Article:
Coal mining

Coal mining

Coal is the most abundant part of fossil energy, and coal is also the most serious energy source that pollutes the environment. Coal mining methods can be divided into open-pit mining and underground mining. Open-pit mining accounts for about 1/3 of the world, and underground mining accounts for about 2/3. Coal often coexists with methane gas (CH4), so CH4 gas is always released when coal is mined. Every 1t of coal mined will release an average of 13kg of CH4. The greenhouse effect of CH4 gas is 23 times that of CO2.

In coal mining, silicosis caused by workers inhaling silica dust is usually irreversible and fatal. The particle size of the dust produced in mechanized mining is finer than that in manual mining, and the fine-grained dust can drive straight into the deep part of the lungs of the human body, so the incidence of silicosis is higher.

Along with the underground mining of coal, a large amount of stripped matter will be produced, forming a huge rock mountain on the surface. Usually, about 0.2t of coal grindstone is produced for every 1t of coal mined. For example, the amount of coal grindstone produced in our country every year is as much as 100 million tons. The huge mining area of ​​Yanshi Mountain will encroach on a large amount of farmland, and the leaching of the rock pile by rainwater can cause water pollution. Among them, Yanshishan, which has a relatively high calorific value, will also ignite spontaneously, emitting a lot of harmful gases such as SO2, CO, and polluting the atmosphere. In addition, ground collapse above the mining area may also occur from time to time.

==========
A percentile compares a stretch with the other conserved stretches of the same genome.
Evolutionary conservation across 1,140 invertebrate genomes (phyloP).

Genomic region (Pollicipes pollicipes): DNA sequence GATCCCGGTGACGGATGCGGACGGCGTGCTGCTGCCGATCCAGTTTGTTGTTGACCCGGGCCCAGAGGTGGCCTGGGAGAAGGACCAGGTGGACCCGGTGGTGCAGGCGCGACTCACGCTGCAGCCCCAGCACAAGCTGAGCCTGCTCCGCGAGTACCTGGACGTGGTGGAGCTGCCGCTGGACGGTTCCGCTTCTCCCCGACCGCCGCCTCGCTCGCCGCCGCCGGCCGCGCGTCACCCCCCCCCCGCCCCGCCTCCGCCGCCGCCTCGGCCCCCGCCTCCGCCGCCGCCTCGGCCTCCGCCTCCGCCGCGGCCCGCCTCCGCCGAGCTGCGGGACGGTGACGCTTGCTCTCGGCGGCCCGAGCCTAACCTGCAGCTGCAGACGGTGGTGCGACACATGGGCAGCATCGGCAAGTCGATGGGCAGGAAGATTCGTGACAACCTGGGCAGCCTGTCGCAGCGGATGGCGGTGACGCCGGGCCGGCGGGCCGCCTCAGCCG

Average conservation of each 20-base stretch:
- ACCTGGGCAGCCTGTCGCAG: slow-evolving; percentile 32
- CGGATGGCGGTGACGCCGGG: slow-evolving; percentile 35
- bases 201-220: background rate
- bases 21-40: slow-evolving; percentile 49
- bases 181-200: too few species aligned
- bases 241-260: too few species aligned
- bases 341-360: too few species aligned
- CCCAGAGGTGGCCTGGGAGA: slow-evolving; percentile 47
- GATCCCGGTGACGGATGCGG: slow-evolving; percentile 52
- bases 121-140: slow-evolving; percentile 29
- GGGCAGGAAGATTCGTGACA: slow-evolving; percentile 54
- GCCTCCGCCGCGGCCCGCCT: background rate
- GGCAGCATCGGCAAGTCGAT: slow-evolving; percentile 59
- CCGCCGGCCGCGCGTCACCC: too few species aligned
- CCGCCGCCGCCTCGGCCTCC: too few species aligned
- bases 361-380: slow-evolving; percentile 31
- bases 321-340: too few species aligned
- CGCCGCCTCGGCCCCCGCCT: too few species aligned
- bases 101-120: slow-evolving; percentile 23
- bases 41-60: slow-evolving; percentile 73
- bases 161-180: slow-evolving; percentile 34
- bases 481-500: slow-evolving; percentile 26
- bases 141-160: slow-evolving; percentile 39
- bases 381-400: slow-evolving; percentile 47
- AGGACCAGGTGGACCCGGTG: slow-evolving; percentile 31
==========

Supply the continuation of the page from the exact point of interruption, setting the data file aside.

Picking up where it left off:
Poor quality coal contains a high proportion of ash, which will produce waste during sorting. Coal stored in coal mines or near the place of use and coal transportation often cause pollution. Accumulated coal will be leached by rainwater or scattered with the wind to provide dust. P. Rousseaux and others estimate that 0.05% to 0.1% of coal will be lost to the environment in this way.

When coal is burned, it produces CO2 gas that can increase the greenhouse effect of the atmosphere and also produces dust. The more energy required, the more serious the pollution caused. A 1,000MW coal-fired power station generates 6.6TW of electricity throughout the year, which consumes 6.5Mt of oxygen and 2.5Mt of coal, and releases 7.8Mt of CO2, 40,000 tons of SO2, 10,000 tons of NO2, and 6000t of dust. At the same time, 450,000 tons of solid waste will be generated.

When coal is mined, radioactive pollution may also occur. Depending on the place of origin, each ton of coal contains 1-10g of radioactive element uranium, and the amount of radioactive element thorium contained is about 2.5 times that of uranium. Therefore, the above-mentioned coal-fired power stations release an average amount of tens of tons of uranium and thorium into the environment through the atmosphere or fly ash each year. A study in the United States pointed out that the radioactive dose received by people near a coal-fired power station is a hundred times higher than that of people near a nuclear power station of the same power. Of course, the impact of coal-fired power stations on the health of the population may be more mainly from chemical pollution when coal is burned.